On the bright side, the unit producing aircraft engines and other parts reported strong performance, with earnings advancing 25% to $1.7 billion. However, there are worries the profitability will be hurt as the business cycle is in its final innings.
Technology behemoth Apple (AAPL ) is ending the reporting of its unit sales, a metric that has been key for investors for many years. The decrease of transparency sparked concerns that Apple may try to mask the drop in sales of its flagship product, the iPhone, and triggered an advance of 59% in viewership.
Apple’s poor outlook also disappointed investors, with the company predicting sales will be between $89 and $93 billion for its December quarter compared with $93 billion expected by analysts. Finance Chief Luca Maestri indicated the guidance represented a record for revenues and net income.
Maestri said reporting unit sales was not relevant anymore because the metric is less relevant now than it was in the past. The company will still report revenues by product category. To soothe investors, the company will increase its transparency by providing details about its gross margin in the services business, a move widely seen as an attempt to convince investors that Apple was more of a services business rather than hardware.
Following the results, unveiled around a week ago, Apple briefly lost its status as a trillion-dollar market-cap company. With the stock now trading at around $209 per share, the company is worth $1.01 trillion. Although the stock has dropped 5% in the past five days, it remains up 25% year-to-date.
Oil major BP (BP ) has reported a strong set of results for the three months ending September 30, with net income more than doubling compared to the same period last year thanks to strong oil prices. BP, a highly watched stock for its juicy dividend of more than 5%, saw its viewership edge up 44%.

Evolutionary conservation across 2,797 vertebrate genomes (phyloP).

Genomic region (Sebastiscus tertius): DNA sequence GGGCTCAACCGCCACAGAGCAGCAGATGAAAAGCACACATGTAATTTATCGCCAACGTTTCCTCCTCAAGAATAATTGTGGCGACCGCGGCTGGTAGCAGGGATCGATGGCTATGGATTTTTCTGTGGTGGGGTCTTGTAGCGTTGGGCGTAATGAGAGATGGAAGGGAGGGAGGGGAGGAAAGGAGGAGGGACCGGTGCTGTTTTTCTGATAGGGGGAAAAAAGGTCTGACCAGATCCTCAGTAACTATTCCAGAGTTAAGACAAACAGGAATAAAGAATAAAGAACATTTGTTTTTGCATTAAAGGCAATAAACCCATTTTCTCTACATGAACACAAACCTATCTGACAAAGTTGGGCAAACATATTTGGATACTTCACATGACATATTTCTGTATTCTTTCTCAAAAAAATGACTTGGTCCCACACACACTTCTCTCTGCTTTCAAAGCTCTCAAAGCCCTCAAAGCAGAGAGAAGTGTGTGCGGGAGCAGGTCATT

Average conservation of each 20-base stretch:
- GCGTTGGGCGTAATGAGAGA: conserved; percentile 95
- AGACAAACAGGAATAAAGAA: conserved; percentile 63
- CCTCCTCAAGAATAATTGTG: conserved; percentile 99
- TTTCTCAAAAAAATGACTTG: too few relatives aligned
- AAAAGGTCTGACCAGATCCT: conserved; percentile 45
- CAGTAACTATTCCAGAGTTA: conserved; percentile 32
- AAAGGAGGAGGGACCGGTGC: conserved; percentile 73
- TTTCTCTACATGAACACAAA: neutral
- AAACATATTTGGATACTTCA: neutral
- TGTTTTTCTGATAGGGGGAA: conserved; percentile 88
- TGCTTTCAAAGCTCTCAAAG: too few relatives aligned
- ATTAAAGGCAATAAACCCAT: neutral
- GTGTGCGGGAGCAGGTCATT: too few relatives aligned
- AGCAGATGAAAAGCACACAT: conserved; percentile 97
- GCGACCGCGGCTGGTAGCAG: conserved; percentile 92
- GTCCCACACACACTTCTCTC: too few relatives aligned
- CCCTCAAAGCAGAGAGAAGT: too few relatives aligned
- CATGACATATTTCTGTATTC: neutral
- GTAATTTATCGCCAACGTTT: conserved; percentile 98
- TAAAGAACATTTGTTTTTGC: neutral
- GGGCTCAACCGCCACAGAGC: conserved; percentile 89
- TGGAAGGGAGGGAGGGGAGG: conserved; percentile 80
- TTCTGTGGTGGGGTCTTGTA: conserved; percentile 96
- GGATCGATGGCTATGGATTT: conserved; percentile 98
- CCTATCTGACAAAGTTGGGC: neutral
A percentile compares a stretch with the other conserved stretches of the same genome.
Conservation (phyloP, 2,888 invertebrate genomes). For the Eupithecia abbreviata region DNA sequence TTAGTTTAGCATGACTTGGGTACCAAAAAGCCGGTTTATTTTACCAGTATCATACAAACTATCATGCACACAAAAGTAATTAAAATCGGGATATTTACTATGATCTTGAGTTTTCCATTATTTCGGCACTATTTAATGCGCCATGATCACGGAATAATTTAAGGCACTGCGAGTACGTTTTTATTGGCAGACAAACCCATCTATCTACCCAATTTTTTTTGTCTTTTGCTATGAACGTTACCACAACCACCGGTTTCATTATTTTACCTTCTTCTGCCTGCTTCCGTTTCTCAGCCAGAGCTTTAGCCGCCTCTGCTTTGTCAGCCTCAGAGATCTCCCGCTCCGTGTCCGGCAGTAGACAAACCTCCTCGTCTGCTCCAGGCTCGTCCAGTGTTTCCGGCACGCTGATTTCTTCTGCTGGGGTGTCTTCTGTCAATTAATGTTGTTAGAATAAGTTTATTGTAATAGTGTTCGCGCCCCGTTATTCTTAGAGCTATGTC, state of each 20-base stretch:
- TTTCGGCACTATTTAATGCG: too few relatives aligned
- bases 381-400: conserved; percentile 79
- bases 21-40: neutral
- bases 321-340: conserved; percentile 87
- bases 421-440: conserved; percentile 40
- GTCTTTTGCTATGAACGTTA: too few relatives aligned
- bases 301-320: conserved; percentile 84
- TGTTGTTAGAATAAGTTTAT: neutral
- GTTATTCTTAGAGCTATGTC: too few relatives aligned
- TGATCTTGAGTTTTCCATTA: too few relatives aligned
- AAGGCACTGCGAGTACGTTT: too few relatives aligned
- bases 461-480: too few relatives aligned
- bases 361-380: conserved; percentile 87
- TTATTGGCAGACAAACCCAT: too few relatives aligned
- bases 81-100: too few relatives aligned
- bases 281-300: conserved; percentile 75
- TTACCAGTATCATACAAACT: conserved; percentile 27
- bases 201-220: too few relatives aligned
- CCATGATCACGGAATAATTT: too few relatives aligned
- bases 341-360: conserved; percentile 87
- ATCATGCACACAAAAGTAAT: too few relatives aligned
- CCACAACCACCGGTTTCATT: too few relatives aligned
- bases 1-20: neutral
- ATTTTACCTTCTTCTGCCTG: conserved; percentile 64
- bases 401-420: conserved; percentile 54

BP reported a net profit of $3.8 billion, comfortably beating estimates of a little over $3 billion. The company has hiked its oil and gas production and is expected to continue this trend, particularly as the $10 billion acquisition of BHP Billiton’s shale assets allows it to increase revenues and profits.
The strong results came on the back of strong oil prices, with crude advancing more than 17% year-to-date. Going forward, however, concerns about global trade and slowing demand could hit commodity prices. WTI crude already experienced a pullback from a high of $76.90 per barrel in October to around $62 now.
BP stock has risen 1% over the past five days, extending year-to-date gains to as much as 9%.
Warren Buffett-backed Kraft Heinz has been losing its glitter and it struggles with a shift in tastes toward healthier alternatives. General Electric slashed its dividend to almost nothing, the second cut in a year. Meanwhile, Apple raised worries after it decided to end reporting unit sales. The only bright spot, BP, rose after reporting blowout earnings thanks to a recent acquisition and rising oil prices.
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Check out the securities going ex-dividend this week.
In the end, stocks whipsawed through much of the shortened week.